Sometimes I feel like, as a teacher at an international school, I am so insulated from the “real world.” Case in point: A couple of months ago my wife came home and was so frustrated with the disruptive behavior of one of her students that she ”was that close to sending him to the principal’s office!” I laughed out loud at her, but went on to remind her that at her former inner city public school in the states this was a daily occurrence for her. But I have to admit that in the area of cyber-bullying my school feels as “real world” as I’d ever want it. Perhaps it’s the ease of access. I teach fourth grade and most of my students have smart phones, access to computers, and a strong desire to communicate on-line. However, just because they have the hardware, it doesn’t mean they’re equipped to use them.
In my classroom my students are very aware that I’m experimenting on and with them. I have to. I’ve learned that if I’m ever going to implement new technology in my classroom I can’t wait until I have all the bugs are worked out or I’ll never use it. So when I launched Edmodo, a secure social network for the classroom, a couple of months ago I knew there would be times that we would hit walls. I developed a very informal responsible use agreement with my class. They were allowed to use the chat feature on the home page to say anything, as long as they treated others the way they wanted to be treated and they did not use language or images that they wouldn’t use in front of their own parents. My students have gone beyond my wildest expectations in respecting this. At least part of the reason for this is, and I agree with Dan Dykwel, president of the Palo Alto Council of PTAs when he says, “Often it’s self-regulating. If somebody posts something nasty, kids descend on them and say, ‘Stop this.'” My fourth graders are not posting anything “nasty” but they often post without thinking about the consequences. For example, one time a group of girls set up a play date without including three of the other girls in my class. This led to some tears and to a wonderful discussion about feelings. It never occurred to the offenders that not including others might feel just as hurtful as saying something mean, but it was. As Danah Boyd states, “Empathy is the core of the problem and the solution.”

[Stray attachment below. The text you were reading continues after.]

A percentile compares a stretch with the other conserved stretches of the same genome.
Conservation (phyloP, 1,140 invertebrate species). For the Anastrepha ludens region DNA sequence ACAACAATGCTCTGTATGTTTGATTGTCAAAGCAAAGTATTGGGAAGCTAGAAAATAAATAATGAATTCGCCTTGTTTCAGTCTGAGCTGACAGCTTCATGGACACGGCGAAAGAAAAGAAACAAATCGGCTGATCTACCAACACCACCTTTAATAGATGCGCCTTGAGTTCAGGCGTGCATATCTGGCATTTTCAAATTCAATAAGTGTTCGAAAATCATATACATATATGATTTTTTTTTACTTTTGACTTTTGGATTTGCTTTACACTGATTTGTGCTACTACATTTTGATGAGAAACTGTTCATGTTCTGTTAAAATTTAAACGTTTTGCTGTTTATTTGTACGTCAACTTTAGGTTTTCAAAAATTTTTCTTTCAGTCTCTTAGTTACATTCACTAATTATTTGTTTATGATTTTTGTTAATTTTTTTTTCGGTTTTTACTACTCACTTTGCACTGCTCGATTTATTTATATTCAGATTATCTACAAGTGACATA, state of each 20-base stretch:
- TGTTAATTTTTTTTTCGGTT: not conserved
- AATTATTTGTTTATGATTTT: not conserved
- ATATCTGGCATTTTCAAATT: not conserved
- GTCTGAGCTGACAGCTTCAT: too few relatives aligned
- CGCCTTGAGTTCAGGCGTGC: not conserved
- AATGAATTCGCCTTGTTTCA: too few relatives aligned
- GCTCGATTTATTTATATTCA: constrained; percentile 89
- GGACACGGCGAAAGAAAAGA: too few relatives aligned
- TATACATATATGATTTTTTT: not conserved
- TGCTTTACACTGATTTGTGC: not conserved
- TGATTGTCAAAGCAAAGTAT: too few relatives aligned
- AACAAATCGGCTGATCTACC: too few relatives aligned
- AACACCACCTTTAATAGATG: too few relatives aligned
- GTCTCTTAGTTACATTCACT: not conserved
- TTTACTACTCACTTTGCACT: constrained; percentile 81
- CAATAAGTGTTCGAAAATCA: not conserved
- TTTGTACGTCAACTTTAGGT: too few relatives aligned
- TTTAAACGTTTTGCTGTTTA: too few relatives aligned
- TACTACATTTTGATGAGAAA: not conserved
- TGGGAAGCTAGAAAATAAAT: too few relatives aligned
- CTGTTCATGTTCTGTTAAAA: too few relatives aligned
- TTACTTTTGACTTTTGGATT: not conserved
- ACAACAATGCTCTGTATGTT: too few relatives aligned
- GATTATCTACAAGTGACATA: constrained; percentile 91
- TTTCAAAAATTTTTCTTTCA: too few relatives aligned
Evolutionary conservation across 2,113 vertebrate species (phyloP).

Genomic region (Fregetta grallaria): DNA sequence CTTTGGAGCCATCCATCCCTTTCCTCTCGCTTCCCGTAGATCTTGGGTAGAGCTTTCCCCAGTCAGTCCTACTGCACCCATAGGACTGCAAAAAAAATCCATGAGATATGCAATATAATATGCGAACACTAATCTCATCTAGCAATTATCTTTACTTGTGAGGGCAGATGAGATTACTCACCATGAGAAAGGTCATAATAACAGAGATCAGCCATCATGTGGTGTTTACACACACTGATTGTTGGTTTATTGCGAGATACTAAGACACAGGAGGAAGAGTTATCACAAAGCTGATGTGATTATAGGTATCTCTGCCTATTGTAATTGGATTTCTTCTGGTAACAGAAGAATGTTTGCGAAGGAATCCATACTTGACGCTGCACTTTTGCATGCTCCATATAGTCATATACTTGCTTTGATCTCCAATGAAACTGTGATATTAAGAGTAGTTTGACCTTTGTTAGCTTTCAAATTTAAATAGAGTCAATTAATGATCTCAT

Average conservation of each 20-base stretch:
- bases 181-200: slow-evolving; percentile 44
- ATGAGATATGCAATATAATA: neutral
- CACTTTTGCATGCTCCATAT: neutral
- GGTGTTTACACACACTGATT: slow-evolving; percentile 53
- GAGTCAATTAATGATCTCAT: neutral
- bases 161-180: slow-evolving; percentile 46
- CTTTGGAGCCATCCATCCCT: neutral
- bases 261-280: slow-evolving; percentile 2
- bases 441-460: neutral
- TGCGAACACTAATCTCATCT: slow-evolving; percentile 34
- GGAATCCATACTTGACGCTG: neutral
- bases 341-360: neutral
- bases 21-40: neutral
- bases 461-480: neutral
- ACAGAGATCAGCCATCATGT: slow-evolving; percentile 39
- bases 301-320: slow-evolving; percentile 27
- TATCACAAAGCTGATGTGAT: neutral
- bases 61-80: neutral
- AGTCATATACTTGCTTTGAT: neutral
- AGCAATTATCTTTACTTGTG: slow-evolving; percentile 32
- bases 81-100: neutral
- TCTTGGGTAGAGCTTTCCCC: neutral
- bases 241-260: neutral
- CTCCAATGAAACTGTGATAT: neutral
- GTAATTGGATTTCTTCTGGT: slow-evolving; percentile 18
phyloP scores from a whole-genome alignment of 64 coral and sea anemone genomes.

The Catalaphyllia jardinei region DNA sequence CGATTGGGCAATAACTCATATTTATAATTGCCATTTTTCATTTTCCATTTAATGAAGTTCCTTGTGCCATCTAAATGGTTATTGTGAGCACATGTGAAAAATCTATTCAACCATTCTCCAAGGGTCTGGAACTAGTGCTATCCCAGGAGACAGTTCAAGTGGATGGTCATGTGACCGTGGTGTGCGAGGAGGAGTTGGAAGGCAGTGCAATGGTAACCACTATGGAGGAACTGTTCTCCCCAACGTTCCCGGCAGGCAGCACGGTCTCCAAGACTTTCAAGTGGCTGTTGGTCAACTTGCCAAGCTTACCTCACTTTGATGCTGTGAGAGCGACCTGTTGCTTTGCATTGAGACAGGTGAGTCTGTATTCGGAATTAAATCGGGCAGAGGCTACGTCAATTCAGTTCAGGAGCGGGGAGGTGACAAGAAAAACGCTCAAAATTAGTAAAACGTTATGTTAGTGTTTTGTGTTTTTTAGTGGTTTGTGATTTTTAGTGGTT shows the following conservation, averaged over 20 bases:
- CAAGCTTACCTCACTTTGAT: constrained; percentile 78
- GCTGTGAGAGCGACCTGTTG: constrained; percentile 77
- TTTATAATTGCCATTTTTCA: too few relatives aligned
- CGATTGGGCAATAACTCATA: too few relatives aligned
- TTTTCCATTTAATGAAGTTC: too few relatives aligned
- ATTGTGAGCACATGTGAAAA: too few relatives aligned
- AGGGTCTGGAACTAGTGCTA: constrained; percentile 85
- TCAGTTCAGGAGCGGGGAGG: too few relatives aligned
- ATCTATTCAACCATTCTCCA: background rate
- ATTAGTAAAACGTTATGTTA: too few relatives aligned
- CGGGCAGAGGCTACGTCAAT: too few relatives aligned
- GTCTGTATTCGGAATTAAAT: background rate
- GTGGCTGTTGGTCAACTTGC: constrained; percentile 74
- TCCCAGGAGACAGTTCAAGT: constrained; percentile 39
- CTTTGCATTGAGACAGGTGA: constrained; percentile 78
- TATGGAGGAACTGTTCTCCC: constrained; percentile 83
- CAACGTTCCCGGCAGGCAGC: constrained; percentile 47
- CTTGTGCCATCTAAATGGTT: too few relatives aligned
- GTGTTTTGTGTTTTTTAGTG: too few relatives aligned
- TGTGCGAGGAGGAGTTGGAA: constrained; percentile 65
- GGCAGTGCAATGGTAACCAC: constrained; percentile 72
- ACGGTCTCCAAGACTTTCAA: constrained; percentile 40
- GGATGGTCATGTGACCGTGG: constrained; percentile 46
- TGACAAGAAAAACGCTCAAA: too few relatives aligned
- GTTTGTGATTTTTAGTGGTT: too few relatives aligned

I think if we’re going to use it we need to be the ones who teach it. When I say teach it I don’t just mean the technical aspect of using the internet. I think we’re getting better at that. I mean the hard part where we have to roll up our sleeves and show students that being civil online is no different than being civil in person. I think it’s important that a child’s first experience in social networking should not be their own Facebook page, but rather the closed environment that a class wiki or Edmodo page offer. Then, when the teachable moments arise l, there’s someone able to identify them, and offer guidance.